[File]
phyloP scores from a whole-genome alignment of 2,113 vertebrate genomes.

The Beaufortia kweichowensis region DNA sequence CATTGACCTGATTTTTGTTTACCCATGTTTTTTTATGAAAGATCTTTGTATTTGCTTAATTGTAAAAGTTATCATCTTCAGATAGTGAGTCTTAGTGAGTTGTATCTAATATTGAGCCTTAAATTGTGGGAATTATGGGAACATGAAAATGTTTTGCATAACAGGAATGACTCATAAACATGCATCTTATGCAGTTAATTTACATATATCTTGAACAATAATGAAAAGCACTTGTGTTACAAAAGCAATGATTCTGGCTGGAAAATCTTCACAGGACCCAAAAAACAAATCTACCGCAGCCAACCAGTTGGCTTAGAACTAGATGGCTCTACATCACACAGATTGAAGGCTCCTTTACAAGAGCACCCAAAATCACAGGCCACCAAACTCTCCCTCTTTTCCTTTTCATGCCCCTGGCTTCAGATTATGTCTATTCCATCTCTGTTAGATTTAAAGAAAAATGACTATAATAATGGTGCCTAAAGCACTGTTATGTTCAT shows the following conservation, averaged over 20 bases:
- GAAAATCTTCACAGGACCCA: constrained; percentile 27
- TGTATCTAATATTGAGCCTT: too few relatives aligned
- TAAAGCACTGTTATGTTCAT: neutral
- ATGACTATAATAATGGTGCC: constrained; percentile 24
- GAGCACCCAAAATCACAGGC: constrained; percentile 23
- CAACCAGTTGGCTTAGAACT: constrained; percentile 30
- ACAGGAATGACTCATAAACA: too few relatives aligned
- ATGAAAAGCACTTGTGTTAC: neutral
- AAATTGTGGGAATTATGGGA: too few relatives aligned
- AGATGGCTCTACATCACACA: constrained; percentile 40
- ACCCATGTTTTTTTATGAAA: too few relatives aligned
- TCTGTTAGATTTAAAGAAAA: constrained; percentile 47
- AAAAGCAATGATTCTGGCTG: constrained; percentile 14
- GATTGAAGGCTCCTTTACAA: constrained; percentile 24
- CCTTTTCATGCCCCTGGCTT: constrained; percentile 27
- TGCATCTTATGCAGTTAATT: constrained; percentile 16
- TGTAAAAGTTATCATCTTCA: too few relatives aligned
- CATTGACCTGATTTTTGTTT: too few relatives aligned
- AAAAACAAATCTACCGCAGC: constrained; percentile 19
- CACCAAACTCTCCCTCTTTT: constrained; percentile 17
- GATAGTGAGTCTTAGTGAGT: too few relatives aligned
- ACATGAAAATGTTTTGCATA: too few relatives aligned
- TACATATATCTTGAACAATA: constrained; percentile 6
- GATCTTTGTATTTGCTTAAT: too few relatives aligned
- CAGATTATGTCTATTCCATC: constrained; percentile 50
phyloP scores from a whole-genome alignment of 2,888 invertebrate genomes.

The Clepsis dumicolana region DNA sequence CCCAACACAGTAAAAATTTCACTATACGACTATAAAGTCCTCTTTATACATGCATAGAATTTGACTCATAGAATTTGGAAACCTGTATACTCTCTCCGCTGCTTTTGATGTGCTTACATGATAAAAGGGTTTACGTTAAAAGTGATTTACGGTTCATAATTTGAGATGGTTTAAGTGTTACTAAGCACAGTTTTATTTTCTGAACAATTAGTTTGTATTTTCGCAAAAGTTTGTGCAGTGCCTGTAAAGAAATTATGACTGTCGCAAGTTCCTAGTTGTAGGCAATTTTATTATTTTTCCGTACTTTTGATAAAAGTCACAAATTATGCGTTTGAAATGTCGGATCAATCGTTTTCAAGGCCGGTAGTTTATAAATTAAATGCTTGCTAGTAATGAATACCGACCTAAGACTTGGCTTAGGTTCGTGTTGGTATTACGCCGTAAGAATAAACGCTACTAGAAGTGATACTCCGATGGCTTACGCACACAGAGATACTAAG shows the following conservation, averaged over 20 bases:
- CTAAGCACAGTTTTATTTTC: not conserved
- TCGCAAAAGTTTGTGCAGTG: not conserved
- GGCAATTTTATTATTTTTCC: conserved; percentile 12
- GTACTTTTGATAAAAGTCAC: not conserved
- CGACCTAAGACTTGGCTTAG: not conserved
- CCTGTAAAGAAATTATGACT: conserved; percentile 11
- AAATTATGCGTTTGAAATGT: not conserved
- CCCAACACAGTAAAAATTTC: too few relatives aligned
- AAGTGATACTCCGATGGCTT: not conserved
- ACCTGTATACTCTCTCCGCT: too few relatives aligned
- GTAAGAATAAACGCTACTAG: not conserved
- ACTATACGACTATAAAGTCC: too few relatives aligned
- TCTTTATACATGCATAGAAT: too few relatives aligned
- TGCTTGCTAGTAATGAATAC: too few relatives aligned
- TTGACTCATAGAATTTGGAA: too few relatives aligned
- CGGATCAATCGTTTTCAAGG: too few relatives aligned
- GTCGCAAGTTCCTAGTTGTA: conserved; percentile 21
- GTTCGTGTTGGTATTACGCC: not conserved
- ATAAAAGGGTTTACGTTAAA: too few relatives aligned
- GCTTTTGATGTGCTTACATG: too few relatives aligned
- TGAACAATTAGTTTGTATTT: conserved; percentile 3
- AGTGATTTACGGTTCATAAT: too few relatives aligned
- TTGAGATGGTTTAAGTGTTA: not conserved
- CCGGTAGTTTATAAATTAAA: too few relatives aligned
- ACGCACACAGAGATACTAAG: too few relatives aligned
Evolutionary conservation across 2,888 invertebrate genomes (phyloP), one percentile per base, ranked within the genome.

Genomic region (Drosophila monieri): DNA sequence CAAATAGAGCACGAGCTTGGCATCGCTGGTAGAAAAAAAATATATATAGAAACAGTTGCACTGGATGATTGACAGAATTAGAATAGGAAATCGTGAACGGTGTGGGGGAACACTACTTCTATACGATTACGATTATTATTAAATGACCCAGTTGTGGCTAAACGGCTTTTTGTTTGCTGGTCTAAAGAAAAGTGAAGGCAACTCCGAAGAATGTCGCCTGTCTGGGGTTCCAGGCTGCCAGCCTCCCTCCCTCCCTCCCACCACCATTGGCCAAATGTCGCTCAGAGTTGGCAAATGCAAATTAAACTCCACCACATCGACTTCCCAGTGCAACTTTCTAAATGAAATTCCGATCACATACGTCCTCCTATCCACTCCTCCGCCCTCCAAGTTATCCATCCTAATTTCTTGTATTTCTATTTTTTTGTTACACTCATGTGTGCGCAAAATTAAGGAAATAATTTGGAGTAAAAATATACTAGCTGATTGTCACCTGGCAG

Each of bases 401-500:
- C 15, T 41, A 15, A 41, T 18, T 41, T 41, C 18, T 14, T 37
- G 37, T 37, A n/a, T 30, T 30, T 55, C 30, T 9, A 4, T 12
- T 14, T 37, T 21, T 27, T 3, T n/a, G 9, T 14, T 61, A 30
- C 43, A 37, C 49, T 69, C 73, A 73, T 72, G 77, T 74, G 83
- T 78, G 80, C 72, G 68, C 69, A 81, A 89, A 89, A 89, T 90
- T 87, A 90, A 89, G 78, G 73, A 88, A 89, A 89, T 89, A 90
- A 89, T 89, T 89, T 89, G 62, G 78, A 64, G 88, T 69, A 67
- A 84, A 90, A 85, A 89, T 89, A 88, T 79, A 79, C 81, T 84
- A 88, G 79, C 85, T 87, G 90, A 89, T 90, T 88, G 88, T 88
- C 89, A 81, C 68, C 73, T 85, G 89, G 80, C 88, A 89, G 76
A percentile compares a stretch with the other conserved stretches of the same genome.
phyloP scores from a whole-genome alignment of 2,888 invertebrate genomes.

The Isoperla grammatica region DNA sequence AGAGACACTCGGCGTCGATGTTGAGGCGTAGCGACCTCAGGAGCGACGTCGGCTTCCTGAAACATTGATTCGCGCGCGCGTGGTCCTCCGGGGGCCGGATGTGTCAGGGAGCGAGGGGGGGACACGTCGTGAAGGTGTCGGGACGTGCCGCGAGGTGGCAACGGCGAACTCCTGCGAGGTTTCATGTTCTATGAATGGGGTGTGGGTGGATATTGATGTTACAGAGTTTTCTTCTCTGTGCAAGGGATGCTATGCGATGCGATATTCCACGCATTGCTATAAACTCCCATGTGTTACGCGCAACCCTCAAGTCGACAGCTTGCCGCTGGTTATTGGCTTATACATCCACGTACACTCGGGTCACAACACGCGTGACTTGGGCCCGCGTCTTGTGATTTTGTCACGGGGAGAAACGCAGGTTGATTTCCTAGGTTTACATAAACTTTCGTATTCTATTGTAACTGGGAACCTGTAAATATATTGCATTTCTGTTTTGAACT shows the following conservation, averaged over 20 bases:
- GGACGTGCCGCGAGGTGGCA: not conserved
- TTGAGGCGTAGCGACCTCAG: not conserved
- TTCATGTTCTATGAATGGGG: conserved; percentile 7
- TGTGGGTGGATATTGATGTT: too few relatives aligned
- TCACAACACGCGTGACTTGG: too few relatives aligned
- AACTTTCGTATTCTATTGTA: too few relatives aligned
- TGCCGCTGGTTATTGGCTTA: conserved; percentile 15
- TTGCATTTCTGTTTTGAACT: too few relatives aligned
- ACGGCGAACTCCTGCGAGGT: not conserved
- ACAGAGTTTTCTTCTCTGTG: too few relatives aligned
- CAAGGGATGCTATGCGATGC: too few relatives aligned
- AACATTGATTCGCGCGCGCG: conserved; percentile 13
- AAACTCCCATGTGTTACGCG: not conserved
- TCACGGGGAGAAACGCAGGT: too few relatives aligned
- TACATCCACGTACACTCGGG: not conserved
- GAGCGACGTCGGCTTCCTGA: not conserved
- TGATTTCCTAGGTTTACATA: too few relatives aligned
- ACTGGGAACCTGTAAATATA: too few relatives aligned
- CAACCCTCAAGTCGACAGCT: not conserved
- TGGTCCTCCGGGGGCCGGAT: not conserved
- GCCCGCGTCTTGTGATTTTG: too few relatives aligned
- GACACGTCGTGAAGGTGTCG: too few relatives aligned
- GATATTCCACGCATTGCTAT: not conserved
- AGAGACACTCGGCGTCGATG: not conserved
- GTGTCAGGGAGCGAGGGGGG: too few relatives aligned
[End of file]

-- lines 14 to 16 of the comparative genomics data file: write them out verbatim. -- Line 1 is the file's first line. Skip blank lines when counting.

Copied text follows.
- TCTGTTAGATTTAAAGAAAA: constrained; percentile 47
- AAAAGCAATGATTCTGGCTG: constrained; percentile 14
- GATTGAAGGCTCCTTTACAA: constrained; percentile 24